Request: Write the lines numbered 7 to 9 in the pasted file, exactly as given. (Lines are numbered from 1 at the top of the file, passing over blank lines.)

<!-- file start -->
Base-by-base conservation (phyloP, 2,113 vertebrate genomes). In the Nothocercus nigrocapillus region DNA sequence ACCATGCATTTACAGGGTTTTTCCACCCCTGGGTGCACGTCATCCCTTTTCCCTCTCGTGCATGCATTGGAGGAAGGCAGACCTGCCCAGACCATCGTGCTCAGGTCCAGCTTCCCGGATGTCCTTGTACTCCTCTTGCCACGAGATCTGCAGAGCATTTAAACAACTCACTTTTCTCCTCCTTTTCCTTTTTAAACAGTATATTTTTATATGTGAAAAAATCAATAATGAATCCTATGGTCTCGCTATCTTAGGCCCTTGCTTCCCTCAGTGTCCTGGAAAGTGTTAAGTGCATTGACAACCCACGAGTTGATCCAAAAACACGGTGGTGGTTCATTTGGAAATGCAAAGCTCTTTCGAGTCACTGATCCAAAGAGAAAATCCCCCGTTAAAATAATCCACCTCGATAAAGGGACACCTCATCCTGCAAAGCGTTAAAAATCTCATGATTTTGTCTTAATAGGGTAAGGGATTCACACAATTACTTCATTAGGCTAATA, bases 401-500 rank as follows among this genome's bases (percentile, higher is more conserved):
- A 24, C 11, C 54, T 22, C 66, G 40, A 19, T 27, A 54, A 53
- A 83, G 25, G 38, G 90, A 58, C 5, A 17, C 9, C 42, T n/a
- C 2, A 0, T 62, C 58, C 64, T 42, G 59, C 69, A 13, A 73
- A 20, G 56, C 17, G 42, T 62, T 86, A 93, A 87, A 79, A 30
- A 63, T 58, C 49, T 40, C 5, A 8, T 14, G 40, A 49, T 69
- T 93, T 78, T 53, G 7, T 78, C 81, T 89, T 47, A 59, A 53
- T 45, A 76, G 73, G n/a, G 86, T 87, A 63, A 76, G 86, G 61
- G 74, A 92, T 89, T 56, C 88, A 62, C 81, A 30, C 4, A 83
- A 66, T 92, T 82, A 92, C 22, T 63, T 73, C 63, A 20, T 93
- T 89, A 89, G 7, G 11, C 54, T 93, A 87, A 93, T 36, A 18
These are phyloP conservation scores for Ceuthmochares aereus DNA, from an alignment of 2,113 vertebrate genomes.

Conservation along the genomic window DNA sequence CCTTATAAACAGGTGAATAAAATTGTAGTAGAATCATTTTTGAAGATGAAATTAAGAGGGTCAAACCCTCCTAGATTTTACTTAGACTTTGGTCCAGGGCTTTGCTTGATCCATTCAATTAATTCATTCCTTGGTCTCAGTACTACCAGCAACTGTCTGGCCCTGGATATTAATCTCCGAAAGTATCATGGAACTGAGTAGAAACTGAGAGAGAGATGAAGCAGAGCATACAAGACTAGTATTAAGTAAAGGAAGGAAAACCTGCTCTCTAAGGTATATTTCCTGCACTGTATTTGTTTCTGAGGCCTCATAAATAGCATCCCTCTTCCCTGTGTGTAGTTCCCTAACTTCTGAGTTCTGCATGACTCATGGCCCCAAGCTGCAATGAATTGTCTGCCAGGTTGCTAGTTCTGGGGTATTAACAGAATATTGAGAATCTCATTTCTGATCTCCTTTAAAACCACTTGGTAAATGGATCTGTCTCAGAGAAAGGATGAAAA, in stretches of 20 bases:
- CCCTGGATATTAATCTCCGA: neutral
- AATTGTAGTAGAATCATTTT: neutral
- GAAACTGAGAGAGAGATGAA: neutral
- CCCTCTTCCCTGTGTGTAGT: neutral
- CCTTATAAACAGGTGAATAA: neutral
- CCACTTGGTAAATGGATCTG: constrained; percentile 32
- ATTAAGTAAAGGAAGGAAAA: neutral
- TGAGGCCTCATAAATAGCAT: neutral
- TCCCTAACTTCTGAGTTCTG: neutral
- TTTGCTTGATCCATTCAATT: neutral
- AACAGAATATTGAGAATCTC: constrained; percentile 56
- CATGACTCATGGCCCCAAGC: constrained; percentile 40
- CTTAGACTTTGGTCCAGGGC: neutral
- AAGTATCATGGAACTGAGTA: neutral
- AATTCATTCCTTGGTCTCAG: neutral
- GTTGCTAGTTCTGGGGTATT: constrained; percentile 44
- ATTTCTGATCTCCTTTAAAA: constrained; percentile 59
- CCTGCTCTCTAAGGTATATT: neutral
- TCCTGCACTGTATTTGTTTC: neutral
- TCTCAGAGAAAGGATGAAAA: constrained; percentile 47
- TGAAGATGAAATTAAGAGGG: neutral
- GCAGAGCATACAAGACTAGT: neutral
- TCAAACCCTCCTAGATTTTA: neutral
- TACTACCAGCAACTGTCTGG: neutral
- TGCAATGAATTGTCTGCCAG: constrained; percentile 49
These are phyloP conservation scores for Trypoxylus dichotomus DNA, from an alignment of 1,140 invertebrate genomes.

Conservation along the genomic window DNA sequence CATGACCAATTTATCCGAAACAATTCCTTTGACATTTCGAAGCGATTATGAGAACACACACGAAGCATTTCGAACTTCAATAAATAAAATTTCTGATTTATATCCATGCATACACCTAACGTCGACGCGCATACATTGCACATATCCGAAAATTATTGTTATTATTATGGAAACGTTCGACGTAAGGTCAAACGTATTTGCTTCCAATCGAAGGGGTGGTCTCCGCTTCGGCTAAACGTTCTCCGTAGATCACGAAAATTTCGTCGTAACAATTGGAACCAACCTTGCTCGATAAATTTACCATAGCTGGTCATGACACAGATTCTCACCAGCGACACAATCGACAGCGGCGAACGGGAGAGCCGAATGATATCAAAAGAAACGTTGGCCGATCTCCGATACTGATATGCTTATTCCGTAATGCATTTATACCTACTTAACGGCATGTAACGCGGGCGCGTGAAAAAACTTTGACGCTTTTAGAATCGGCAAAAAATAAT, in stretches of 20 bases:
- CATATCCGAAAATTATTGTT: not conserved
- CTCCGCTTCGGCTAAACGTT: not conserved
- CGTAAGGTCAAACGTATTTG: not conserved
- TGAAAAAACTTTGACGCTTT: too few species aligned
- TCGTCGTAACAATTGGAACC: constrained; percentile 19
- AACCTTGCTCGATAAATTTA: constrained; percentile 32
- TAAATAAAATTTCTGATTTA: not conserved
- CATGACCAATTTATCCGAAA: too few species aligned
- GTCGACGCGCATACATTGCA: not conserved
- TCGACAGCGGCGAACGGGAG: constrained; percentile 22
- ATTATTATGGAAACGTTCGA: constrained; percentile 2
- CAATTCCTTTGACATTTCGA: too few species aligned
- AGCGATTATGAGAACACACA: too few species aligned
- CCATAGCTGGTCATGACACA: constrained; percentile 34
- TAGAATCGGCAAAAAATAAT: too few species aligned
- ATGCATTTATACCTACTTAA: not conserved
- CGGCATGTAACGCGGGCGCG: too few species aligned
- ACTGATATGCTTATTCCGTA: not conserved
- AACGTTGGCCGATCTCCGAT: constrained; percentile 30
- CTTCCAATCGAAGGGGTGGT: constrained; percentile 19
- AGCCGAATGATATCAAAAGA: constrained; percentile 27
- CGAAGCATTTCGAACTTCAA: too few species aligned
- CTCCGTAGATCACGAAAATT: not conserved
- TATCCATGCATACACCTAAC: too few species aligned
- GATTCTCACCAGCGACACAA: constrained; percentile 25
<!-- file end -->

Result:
- T 93, T 78, T 53, G 7, T 78, C 81, T 89, T 47, A 59, A 53
- T 45, A 76, G 73, G n/a, G 86, T 87, A 63, A 76, G 86, G 61
- G 74, A 92, T 89, T 56, C 88, A 62, C 81, A 30, C 4, A 83